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Wildfires in the U.S. have declined dramatically in the past few decades, and it may be partly thanks to the work of one spokesman - or spokesbear. This August, Smokey Bear celebrated his 70th birthday. A prime example of healthy senior living, Smokey continues his campaign of protecting the nation's forests by reminding people of their responsibility for stopping fires, and he's showing no signs of slowing down.
Birth of an icon
For his entire career, Smokey Bear has been dedicated to warning Americans of the dangers of forest fires. However, the mascot was originally tasked not with stopping people from accidentally starting fires but with getting them to look out for those started intentionally, CBS News reported. In 1944, when Smokey was created, the Japanese army was releasing balloon-mounted fire bombs into the air in the hopes that they would cause fire in the U.S.
Many firefighters were overseas at the time, and soldiers on duty couldn't be reassigned to watch for the balloons. To encourage citizens to keep a more watchful eye on the sky, the Wartime Ad Council partnered with the U.S. Forest Service and the National Association of State Foresters to create an ad campaign, Reuters reported. The organizations came up with Smokey Bear and his famous motto, "Only you can prevent forest fires."
Smokey's slogan has since been tweaked slightly to "Only you can prevent wildfires," but most things about him have stayed the same in his 70 years of guarding the forests. Wearing a ranger's hat and blue jeans, Smokey's image has remained almost as static as his message. That consistency seems to have paid off, according to the Ad Council. A 2012 study from the agency found that 96 percent of U.S. adults recognize Smokey Bear and 70 percent remember his tagline without help.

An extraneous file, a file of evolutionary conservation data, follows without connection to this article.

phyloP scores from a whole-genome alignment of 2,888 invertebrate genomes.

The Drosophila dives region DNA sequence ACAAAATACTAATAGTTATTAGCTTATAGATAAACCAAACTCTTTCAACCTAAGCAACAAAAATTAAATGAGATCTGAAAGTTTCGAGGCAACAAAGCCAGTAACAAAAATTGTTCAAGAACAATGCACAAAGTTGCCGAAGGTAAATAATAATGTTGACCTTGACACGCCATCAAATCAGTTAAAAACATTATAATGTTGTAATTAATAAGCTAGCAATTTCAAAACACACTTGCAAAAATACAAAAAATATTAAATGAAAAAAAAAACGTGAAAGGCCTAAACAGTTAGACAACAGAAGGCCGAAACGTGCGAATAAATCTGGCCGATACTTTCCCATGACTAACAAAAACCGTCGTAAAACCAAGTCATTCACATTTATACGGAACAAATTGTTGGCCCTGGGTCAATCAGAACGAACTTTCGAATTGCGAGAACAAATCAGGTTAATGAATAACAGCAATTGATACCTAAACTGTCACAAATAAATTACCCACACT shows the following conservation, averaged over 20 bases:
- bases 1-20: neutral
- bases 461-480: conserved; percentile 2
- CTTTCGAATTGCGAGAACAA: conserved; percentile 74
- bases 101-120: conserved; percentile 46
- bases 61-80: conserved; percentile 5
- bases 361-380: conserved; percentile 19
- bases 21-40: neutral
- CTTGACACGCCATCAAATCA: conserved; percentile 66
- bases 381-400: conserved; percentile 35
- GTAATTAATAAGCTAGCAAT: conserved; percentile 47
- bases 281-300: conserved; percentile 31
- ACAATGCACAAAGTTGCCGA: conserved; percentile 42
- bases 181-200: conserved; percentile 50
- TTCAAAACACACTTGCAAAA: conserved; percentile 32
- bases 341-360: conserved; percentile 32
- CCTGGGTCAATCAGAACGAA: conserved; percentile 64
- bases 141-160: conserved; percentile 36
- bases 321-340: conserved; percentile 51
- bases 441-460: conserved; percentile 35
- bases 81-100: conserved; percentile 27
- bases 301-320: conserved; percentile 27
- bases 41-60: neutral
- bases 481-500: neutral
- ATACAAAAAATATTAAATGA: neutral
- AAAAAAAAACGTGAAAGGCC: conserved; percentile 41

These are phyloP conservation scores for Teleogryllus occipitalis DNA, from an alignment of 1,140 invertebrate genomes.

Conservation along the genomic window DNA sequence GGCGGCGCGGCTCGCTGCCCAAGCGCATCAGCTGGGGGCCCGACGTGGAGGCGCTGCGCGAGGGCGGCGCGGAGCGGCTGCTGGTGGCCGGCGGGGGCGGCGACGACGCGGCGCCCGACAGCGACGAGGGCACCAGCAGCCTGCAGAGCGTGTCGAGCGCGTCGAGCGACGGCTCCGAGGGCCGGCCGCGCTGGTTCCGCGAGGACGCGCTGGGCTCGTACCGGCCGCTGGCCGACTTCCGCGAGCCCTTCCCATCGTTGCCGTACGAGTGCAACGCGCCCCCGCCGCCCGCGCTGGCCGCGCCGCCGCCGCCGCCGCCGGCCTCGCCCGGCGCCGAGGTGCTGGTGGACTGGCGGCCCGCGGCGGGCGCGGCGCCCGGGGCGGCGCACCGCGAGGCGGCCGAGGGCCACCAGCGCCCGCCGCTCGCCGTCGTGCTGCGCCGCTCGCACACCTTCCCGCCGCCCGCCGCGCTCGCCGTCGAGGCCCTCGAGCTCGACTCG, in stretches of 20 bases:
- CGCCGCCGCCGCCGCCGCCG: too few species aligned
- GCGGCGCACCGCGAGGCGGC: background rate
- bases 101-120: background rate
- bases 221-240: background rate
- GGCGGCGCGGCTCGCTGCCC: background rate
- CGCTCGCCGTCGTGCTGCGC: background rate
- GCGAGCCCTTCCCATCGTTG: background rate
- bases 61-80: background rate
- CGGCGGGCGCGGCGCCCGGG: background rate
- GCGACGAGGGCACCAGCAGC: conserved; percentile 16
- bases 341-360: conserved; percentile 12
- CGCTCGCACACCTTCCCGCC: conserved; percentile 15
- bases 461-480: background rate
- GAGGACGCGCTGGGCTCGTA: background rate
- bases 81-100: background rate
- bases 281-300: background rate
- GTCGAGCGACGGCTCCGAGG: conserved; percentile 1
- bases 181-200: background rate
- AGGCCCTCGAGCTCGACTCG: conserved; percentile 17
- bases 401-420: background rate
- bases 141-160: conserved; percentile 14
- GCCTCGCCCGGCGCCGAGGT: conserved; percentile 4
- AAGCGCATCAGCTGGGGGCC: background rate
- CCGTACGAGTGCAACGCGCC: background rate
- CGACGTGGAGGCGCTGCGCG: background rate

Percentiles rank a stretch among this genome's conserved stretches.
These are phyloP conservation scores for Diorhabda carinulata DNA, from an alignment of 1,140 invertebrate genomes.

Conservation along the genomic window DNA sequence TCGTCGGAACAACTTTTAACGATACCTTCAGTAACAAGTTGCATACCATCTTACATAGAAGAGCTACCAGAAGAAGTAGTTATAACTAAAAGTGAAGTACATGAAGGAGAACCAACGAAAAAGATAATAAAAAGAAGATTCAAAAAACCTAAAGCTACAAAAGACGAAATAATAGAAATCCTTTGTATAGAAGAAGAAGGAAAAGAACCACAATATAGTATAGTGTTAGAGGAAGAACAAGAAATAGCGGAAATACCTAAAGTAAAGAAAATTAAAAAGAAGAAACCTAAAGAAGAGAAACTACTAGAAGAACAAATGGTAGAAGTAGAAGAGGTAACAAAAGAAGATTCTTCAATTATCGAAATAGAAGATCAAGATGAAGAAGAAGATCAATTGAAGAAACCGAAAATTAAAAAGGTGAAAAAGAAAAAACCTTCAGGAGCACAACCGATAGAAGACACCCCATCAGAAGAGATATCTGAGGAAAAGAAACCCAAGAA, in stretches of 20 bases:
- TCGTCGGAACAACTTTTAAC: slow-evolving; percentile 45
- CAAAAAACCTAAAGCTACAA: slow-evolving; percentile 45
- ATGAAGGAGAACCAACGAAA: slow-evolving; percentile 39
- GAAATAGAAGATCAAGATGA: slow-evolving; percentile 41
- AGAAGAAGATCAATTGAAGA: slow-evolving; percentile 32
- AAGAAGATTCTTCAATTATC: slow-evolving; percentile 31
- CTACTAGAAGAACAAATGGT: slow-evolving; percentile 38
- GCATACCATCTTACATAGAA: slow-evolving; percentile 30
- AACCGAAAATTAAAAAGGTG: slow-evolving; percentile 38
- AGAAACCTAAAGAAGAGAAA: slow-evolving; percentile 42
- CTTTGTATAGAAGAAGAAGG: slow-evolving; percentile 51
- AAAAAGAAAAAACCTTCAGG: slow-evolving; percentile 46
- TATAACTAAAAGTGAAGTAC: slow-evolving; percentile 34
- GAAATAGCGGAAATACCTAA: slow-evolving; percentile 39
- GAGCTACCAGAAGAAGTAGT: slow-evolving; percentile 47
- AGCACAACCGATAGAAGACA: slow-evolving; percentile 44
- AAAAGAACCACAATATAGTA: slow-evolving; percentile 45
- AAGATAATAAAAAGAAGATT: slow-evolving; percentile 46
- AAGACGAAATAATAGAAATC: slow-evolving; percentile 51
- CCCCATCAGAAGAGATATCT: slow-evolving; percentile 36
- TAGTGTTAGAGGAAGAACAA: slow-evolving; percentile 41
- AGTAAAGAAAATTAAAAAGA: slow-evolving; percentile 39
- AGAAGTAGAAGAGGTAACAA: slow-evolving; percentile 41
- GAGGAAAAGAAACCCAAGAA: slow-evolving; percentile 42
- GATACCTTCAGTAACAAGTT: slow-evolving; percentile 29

Speaking for Smokey
However, Smokey hasn't remained entirely the same throughout his tenure. A number of actors have portrayed Smokey on the radio and lent their voice to him in animated ads. His voice is currently provided by someone with a few things in common with the famous bear. Sam Elliott voices Smokey in the latest ads, and, according to USA Today, he also shares a birthday with the mascot. Both turned 70 on Aug. 9. Elliott is best known for his portrayals of cowboys and other gruff outdoorsmen, lending a bit of authenticity to his portrayal of the woodland warden. The actor has an even deeper connection to the mascot and his message, too. According to the news source, Elliott's home in Malibu, California, was destroyed by a wildfire in 1978.
"It was a pretty horrific thing. When that fire came in on us, all we could do was get out ... it looked like (someone) dropped a bomb on us. Just scorched earth," Elliott told the source.
A successful campaign
In the 70 years of Smokey's campaign, wildfires have been reduced dramatically. Since the start of its Smokey Bear program, the Ad Council said that the amount of damage done by wildfires has dropped from 22 million acres annually in 1944 to 6.7 million acres per year in 2012.
Although efforts to prevent and contain these fires have been largely successful, sudden blazes still pose a danger. Thomas Tidwell, chief of the U.S. Forest Service, told Reuters that modern wildfires tend to actually be much larger when they're started, due to hotter, drier weather. That makes it even more important for fires to be prevented or stopped early. Fortunately, that's often what happens. Tidwell told the news source that there were about 140,000 wildfires per year in the 1940s, compared to around 60,000 in recent years.